In anticipation for the exhibition “Light Horse Tales of an Afghan War”by St. Albert sculptor, and artist Al Henderson, I (Chris W. Carson, Executive Director, VAAA) asked the artist some questions to give us some insight into how Al Henderson thinks about art. This exhibition opens at the Visual Arts Alberta Gallery in Edmonton on Thursday October 06th, 2011

CWC: Who are you and what do you do?

AH: Most of my work focuses on a single figure. Many of these have a classical feel. And, while I am obviously concerned with what a piece looks like, I am often equally concerned with the meanings embedded within them.
I am always conscious of the fact that what I make is the subject presented and an object apart from that initial inspiration. My love of older traditions in art is evident, but I play around with expectations arising from that tradition even as I honour it. This approach to art is what gives my work its strange familiarity.

CWC: Tell me about your upcoming show “Light Horse Tales of an Afghan War”that opens at the Visual Arts Alberta Gallery on October 06th, 2011?

AH: The work I am engaged in now developed out of the stories of friends and former colleagues in the military. These stories were so powerful that I felt it necessary to devote my entire attention to them for more than two years. ‘Light Horse Tales of an Afghan War’ now comprises more than 17 new works, prints and sculptures, in a variety of materials. A selection of these works an some of the material that were a part of that creative process will be on view this fall at the VAAA.

CWC: How did your experiences in the military influence your artwork?

AH: Perhaps the most noticeable, maybe not noticeable to everyone, most important, if unnoticed, influence on my approach to this material is the view that large contemporary and historical events are personal events at their core. That viewpoint led to choices about what to present and how to present it. The personal is often bizarre, it has elements of general experience but it is particular, odd, and can be incoherent. My artistic experiences add a view of memory and tribute as a communal activity as well. The result is a collection of national and personal souvenirs of the war. Had I not been in the military my starting point would likely have been different.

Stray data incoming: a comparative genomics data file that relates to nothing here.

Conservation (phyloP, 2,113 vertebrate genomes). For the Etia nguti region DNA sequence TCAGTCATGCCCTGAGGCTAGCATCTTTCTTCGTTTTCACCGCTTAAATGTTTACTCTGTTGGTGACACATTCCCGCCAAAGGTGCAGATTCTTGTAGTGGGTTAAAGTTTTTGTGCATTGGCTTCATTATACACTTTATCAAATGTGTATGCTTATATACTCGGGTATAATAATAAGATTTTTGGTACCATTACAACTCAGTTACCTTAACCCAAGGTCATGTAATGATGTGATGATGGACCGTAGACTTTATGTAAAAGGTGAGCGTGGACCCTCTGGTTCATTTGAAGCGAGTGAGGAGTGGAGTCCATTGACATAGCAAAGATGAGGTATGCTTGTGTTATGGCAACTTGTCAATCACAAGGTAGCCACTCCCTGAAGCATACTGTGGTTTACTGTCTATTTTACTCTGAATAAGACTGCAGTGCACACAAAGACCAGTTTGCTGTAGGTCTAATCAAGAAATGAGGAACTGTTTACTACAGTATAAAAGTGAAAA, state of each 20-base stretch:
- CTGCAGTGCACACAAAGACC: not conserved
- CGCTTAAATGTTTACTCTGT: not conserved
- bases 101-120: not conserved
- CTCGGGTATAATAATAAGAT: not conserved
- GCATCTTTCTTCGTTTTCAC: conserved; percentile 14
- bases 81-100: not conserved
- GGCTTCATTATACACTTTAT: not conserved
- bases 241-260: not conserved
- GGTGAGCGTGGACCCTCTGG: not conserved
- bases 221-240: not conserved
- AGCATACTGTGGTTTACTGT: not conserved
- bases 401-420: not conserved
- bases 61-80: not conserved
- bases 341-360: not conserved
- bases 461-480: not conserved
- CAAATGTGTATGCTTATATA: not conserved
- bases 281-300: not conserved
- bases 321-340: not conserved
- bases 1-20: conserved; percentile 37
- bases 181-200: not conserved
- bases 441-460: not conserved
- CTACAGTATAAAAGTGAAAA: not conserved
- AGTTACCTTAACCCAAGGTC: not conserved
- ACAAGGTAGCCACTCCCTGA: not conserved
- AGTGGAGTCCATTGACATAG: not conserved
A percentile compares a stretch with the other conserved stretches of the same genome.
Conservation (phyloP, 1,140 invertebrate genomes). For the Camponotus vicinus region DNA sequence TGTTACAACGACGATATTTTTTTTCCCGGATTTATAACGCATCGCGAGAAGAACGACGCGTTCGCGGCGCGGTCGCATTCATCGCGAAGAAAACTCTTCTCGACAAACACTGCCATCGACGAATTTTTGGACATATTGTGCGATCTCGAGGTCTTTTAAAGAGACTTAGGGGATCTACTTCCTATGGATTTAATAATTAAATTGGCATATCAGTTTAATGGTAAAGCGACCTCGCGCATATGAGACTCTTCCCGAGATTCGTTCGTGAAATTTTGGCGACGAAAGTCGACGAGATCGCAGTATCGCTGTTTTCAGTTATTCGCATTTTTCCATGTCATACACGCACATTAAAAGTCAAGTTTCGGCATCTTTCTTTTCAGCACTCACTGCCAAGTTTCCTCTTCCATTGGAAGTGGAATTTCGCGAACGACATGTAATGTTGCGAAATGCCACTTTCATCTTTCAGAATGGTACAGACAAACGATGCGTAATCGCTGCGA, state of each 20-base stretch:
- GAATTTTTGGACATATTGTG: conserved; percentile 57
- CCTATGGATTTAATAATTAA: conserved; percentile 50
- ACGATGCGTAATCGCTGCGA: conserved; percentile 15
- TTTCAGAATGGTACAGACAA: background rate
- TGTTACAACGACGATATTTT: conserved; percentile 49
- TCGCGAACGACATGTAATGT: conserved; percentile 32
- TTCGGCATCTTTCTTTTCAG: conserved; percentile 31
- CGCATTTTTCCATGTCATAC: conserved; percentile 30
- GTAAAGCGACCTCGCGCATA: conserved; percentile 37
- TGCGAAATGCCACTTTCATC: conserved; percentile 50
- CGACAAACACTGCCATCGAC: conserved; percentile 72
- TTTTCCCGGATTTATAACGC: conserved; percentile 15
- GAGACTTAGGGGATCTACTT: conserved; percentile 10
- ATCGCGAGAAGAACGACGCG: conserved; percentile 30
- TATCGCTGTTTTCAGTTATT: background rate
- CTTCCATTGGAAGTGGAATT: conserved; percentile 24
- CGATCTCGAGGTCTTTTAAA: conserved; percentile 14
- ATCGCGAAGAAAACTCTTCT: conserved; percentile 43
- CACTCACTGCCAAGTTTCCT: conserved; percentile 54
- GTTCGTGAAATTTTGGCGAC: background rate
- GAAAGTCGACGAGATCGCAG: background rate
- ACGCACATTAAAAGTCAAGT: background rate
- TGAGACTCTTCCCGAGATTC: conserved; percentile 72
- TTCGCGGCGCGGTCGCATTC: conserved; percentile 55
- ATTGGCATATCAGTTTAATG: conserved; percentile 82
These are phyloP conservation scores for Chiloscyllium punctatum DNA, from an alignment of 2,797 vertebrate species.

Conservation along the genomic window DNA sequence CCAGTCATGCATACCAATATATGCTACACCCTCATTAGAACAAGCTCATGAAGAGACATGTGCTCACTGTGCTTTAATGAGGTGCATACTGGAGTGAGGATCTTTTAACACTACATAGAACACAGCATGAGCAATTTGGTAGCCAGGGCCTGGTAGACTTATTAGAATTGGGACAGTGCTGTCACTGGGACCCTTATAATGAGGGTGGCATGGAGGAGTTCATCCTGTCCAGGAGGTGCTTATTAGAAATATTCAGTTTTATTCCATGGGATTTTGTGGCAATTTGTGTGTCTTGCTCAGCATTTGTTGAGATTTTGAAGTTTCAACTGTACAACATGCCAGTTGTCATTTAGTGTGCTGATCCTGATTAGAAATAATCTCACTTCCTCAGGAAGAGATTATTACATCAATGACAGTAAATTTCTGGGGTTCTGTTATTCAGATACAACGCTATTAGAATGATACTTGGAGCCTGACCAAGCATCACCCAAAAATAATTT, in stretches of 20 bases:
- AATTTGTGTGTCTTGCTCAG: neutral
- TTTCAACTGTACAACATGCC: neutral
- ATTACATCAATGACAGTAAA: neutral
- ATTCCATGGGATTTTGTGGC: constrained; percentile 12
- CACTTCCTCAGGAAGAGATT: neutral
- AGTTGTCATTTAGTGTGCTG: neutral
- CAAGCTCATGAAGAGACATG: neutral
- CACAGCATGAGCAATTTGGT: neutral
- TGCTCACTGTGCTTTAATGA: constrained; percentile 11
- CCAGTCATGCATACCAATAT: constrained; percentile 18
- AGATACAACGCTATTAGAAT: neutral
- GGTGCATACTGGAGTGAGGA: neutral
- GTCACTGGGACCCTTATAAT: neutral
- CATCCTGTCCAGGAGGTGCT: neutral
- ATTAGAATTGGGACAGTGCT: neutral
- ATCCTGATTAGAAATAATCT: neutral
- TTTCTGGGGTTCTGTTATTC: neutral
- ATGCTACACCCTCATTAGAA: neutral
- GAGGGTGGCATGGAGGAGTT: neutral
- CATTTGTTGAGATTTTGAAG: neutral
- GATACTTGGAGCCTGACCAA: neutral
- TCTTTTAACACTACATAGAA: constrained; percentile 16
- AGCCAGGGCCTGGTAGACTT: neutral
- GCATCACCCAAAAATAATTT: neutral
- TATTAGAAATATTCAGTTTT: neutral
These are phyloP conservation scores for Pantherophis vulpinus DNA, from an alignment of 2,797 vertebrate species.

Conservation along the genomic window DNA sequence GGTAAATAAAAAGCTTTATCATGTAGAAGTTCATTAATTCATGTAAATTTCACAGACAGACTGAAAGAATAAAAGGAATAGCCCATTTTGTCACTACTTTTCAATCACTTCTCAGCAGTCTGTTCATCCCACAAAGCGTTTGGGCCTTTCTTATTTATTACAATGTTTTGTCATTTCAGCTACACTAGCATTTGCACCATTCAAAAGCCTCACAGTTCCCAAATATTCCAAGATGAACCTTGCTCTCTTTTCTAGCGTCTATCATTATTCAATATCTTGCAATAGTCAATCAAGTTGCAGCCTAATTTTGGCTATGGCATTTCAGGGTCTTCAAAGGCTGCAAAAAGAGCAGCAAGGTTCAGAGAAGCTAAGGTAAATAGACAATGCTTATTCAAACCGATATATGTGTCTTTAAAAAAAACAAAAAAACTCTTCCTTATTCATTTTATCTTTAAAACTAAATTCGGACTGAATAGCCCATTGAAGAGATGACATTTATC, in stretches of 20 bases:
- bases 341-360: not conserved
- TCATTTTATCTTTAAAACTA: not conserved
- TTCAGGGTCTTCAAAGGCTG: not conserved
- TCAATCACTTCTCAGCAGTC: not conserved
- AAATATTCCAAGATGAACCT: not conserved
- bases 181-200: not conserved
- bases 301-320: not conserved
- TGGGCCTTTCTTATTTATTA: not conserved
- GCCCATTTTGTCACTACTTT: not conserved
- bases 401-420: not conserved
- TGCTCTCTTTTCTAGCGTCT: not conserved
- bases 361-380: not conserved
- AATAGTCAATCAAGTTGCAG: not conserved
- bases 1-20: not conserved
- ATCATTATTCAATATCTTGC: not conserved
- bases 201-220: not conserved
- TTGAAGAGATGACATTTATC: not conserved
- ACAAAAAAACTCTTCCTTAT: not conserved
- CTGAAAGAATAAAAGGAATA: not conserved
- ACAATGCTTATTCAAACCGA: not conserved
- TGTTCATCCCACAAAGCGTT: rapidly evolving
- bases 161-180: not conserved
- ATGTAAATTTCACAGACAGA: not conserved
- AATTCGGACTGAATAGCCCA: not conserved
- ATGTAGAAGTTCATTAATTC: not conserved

CWC: What do you feel about Canada’s military role in Afghanistan? And how to you feel about Canada pulling out of Afghanistan?

AH: I think the current war in Afghanistan is both unique and the same as all the other wars have been or are likely to be. Like most people I have my own opinions on current events but the work found in Light Horse Tales is not concerned with specific strategies like the nations ‘military role’ or whether or not we ‘pull out’ so I’ll leave that discussion for other people or another time.

CWC: Why should we see your upcoming show?

AH: The VAAA offers an opportunity for me to show aspects of the production of the work. I think that by seeing how the art developed from conception to final product a person can have a much better understanding of what an artist does.
The work itself shows a familiar topic from an unfamiliar perspective. The artistic approach to this material is unusual. It elicits responses in a way that historians, writers, photographers and officially embedded war artists cannot. That the work touches on some of the things we value most through the representation of some of the things we most despise is also unusual and something worth taking the time to see.